Studies have shown that property taxes are the most hated taxes in America. Why? There might be several reasons, including the question of why we should continually pay taxes on property that we own, how the taxes are assessed, and the fact that jurisdictions can not only charge interest but eventually take property for not paying taxes.
The only constant for self-storage operators is that the rules are different in each jurisdiction, and that is also one of the main stressors of having any business.
However, owners do have recourse if they don’t agree with the assessment of their property. They can appeal their property taxes; and if successful, it could save your business a substantial amount of money. Nevertheless, appealing property taxes is an art in and of itself.
History Of Property Taxes
Property taxes aren’t a new concept in the United States, but actually began in Old World England back in 1066. There are many things the original colonists were fleeing when they left Europe for the New World, but if they left due to hefty property taxes, they didn’t escape the old feudal system of their homeland.
When colonists settled Jamestown, they still had to continue paying King James a tax on the profits of their land in their new home. When the colonists revolted, the founding fathers spoke often about abolishing the old feudal system but failed to do so for one reason: The new federal government needed money to operate.
There have been attempts to revolt against the system for centuries, but the revolts have all failed, mainly due to the fact that property taxes are generally used locally to build and maintain roads and other infrastructure, as well as finance public education.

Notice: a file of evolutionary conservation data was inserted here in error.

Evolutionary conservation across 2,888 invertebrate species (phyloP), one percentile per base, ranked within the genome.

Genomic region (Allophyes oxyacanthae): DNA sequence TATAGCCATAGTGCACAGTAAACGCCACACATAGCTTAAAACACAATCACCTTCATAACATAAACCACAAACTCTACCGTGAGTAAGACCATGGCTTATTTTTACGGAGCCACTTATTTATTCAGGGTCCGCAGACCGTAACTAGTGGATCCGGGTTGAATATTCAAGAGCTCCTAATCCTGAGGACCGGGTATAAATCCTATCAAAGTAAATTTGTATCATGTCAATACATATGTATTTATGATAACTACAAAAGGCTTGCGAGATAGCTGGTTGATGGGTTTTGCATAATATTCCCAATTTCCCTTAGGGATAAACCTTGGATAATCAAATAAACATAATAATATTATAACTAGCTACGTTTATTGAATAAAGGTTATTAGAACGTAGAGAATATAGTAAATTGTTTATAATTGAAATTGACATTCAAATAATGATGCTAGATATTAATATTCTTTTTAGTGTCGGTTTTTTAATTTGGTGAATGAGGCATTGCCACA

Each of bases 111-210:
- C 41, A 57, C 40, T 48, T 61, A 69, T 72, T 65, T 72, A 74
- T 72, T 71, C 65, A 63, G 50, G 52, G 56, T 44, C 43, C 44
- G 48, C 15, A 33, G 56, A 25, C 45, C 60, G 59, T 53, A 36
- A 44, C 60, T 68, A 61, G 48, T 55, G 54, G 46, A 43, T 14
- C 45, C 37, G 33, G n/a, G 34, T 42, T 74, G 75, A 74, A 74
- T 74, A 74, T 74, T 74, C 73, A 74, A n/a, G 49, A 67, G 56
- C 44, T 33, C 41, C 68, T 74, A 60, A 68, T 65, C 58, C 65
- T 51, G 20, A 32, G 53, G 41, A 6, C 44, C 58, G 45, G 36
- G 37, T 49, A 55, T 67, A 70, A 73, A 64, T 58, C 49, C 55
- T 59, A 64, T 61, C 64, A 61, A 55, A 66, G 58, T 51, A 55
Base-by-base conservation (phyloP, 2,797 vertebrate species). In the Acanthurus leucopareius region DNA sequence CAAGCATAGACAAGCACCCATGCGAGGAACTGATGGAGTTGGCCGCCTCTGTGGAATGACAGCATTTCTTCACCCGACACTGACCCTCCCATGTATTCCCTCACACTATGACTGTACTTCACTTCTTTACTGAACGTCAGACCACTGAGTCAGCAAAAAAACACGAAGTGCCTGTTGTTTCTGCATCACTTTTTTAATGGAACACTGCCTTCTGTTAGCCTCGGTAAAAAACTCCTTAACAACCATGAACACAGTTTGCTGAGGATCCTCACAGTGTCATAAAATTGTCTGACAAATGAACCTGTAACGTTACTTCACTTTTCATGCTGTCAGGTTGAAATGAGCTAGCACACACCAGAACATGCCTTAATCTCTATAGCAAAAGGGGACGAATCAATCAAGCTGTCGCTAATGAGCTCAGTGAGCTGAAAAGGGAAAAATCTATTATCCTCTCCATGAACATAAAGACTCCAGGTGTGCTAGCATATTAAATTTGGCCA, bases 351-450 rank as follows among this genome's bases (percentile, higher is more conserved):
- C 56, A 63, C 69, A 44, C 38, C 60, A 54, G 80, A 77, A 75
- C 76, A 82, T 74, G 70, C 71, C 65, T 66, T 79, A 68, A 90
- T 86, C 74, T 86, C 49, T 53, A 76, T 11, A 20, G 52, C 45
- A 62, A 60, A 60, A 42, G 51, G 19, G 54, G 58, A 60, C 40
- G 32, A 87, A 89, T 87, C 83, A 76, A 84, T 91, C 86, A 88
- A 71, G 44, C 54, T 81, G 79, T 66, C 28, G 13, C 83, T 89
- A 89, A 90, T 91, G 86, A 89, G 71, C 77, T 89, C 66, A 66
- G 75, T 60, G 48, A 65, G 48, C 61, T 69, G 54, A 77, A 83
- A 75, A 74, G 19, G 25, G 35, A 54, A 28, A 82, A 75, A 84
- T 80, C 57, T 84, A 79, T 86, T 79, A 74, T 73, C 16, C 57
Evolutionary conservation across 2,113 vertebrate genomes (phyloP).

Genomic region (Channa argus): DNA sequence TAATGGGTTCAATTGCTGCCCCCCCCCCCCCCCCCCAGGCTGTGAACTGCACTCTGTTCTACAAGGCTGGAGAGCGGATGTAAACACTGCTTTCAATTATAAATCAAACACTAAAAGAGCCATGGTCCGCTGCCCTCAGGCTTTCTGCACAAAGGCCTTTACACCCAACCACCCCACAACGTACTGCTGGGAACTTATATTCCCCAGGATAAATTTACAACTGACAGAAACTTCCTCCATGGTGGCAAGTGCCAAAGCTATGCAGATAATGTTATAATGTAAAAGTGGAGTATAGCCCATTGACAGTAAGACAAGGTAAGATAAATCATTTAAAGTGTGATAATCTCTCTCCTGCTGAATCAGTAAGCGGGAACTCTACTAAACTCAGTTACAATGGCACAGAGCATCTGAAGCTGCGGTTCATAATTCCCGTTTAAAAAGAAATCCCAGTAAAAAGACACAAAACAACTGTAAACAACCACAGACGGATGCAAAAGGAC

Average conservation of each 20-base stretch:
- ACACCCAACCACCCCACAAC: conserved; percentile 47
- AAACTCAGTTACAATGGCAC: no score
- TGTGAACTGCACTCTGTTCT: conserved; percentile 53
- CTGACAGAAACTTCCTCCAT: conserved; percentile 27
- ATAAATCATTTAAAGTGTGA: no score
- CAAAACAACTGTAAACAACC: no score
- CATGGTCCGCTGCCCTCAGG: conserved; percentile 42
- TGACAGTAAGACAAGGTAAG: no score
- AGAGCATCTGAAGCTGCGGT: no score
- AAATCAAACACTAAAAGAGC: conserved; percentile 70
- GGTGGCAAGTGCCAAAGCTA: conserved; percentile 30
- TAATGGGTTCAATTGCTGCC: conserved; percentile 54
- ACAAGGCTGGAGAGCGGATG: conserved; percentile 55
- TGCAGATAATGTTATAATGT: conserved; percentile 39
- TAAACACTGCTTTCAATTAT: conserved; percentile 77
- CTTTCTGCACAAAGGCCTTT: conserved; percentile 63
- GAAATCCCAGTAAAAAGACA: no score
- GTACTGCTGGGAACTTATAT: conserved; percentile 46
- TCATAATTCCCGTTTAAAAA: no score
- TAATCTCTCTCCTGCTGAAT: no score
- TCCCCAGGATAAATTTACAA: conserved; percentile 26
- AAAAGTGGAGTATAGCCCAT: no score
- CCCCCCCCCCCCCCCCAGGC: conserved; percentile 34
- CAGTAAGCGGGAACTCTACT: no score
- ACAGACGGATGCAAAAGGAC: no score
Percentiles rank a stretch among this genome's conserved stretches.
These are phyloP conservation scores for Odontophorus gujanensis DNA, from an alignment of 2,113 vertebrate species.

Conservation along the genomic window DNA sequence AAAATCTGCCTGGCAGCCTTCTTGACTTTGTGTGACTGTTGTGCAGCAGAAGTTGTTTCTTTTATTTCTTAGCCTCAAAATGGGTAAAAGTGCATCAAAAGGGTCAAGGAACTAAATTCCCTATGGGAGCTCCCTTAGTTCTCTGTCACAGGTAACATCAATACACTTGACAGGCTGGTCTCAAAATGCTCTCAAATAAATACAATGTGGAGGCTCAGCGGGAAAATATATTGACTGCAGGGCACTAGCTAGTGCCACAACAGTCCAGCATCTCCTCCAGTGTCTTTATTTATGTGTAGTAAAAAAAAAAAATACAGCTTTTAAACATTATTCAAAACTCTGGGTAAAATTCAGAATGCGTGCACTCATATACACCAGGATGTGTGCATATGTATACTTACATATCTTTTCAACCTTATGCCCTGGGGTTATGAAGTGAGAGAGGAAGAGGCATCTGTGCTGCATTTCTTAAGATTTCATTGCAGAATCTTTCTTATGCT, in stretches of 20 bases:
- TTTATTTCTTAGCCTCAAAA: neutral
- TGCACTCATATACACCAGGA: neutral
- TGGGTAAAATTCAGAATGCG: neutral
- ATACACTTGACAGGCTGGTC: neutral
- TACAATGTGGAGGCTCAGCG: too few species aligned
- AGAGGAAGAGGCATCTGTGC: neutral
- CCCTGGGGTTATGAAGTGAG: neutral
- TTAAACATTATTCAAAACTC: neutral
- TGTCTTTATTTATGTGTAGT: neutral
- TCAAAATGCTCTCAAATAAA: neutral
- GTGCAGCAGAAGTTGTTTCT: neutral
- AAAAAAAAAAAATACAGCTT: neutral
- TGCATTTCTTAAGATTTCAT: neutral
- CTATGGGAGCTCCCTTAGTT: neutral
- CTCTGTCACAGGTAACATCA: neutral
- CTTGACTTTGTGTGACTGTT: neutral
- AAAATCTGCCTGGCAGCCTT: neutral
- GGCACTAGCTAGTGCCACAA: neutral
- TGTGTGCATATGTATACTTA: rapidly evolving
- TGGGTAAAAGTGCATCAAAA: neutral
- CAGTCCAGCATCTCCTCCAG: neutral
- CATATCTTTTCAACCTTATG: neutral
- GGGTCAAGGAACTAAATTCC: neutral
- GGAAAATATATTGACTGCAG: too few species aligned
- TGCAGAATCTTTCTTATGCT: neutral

In modern times, citizens have been granted the right to peaceful “revolt” by appealing their property taxes if they feel they are unfair. You can appeal your property taxes on your own, but it is a complicated and time-consuming process that requires the knowledge and sometimes the “in” with a firm that’s familiar with your state and local jurisdiction and the decision makers.
“A self-storage owner should really hire an outside consultant to assist with the process as soon as they receive the notice,” says Donald Shannon, property tax specialist for Herman & Kittle Properties, Inc., in Indianapolis, Ind. The company has 13 self-storage facilities and specializes in assisting with property tax appeals.
How To Appeal Property Taxes
First, you must understand what you’re appealing. “We’ve never seen anyone appeal the property tax rate; you’re appealing the value of your property,” says Shannon. Property tax rates are determined by elected officials in local and state government. The time to discuss rates with your jurisdiction is during board meetings when they set the rates.